You are here

Impact of Individual Differences on the Willingness of Teachers in Mozambique to Communicate About HIV/AIDS in Schools and Communities

Title: The Impact of Individual Differences on the Willingness of Teachers in Mozambique to Communicate About HIV/AIDS in Schools and Communities.
44 views
11 downloads
Name(s): Visser, Muriel, author
Heald, Gary R., professor directing dissertation
Driscoll, Marcy, outside committee member
Mayo, John K., committee member
McDowell, Steve, committee member
Arpan, Laura, committee member
School of Communication, degree granting department
Florida State University, degree granting institution
Type of Resource: text
Genre: Text
Issuance: monographic
Date Issued: 2004
Publisher: Florida State University
Place of Publication: Tallahassee, Florida
Physical Form: computer
online resource
Extent: 1 online resource
Language(s): English
Abstract/Description: The overall purpose of this study was to understand what factors contribute to teachers' willingness to communicate about HIV/AIDS in the broad educational setting (schools and communities). The study sought to fill the gap in the research on teachers and HIV/AIDS which has typically focused on cataloguing teachers' knowledge and attitudes, but without relating them directly to practice. The assumption of this study was that a better understanding of the personal and contextual variables that influence teachers' willingness to communicate about HIV/AIDS provides a key input into policy decisions and into the design of practical interventions that will strengthen the teachers' role as communicators about HIV/AIDS. The data were collected in Gaza Province in Southern Mozambique among primary and secondary school teachers by administering surveys to a stratified sample of 606 primary and secondary school teachers in five districts of Gaza province. Multinomial logistic regression was used to analyze the data. This study found that age, personal experience with HIV/AIDS, level taught and value expressive attitude functions toward talking about HIV/AIDS have a consistent impact on teachers' intentions to talk about HIV/AIDS and on their past behavior of talking about HIV/AIDS in schools and communities. Thus younger teachers, teachers who know someone who is sick/has died of HIV/AIDS, teachers who teach upper primary, and teachers who hold weak value expressive attitude functions are more likely to talk about HIV/AIDS across all three behaviors. Future intentions to talk about HIV/AIDS are also influenced by high perceived behavioral control. With respect to school behavior, it was found that teachers who had a high consistent record of talking about HIV/AIDS in schools had a high overall perception of personal risk, a high positive overall attitude toward talking about HIV/AIDS. Finally, with respect to past behavior of talking in the community it was found that in addition to the influence of age, personal experience, level taught, and value expressive attitude, teachers who were more likely to talk about HIV/AIDS if they consistently used condoms, had a high perception of personal risk, and a high positive overall attitude toward talking about HIV/AIDS.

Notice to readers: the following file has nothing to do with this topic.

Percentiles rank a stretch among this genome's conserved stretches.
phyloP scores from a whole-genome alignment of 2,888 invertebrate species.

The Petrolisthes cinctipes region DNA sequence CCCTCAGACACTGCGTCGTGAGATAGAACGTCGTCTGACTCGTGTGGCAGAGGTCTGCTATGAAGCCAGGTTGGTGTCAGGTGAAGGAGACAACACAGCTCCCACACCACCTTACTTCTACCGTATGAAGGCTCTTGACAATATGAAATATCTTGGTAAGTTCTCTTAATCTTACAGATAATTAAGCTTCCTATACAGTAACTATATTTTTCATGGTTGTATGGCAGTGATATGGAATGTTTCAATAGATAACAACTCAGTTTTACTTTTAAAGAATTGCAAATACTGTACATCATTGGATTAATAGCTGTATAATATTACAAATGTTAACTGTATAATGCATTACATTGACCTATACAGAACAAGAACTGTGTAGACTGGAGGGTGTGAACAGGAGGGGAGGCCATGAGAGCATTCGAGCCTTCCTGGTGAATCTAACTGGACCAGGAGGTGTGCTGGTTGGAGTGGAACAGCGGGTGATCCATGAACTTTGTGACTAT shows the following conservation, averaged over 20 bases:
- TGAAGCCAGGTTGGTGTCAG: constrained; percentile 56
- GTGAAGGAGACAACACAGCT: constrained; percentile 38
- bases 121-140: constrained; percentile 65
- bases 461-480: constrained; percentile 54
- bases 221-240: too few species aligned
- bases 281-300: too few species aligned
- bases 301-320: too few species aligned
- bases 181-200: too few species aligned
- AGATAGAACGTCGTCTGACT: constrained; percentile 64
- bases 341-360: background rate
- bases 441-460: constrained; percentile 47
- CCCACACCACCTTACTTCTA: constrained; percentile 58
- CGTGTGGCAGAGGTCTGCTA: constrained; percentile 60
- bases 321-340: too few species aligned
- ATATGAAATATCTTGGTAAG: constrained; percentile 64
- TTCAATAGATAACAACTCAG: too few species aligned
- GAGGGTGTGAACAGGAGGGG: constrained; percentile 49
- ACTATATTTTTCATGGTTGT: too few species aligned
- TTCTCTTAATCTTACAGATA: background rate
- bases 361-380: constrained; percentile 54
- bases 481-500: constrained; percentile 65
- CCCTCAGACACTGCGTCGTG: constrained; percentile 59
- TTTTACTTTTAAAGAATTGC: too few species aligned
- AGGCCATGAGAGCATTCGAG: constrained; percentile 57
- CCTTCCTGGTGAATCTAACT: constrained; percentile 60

Identifier: FSU_migr_etd-4540 (IID)
Submitted Note: A Dissertation submitted to the Department of Communication in partial fulfillment of the requirements for the degree of Doctor of Philosophy.
Degree Awarded: Summer Semester, 2004.
Date of Defense: April 27, 2004.
Keywords: Strategies For Addressing HIV/AIDS, Hiv/Aids Behavior, Teachers Perceptions Of HIV/AIDS, Iterative Analysis Of Unstructured Data, Subjective Norms, Perceived Social Norms, Hiv/Aids Knowledge And Attitude Scale, Hiv/Aids Knowledge, Perceived Behavioral Control, Attitude Solicitation Survey, Theory Of Planned Behavior, Functional Theory, Attitude, Function Theory, Theory Of Reasoned Action, Talking About HIV/AIDS
Bibliography Note: Includes bibliographical references.
Advisory Committee: Gary R. Heald, Professor Directing Dissertation; Marcy Driscoll, Outside Committee Member; John K. Mayo, Committee Member; Steve McDowell, Committee Member; Laura Arpan, Committee Member.
Subject(s): Communication
Persistent Link to This Record: http://purl.flvc.org/fsu/fd/FSU_migr_etd-4540
Owner Institution: FSU

Choose the citation style.
Visser, M. (2004). The Impact of Individual Differences on the Willingness of Teachers in Mozambique to Communicate About HIV/AIDS in Schools and Communities. Retrieved from http://purl.flvc.org/fsu/fd/FSU_migr_etd-4540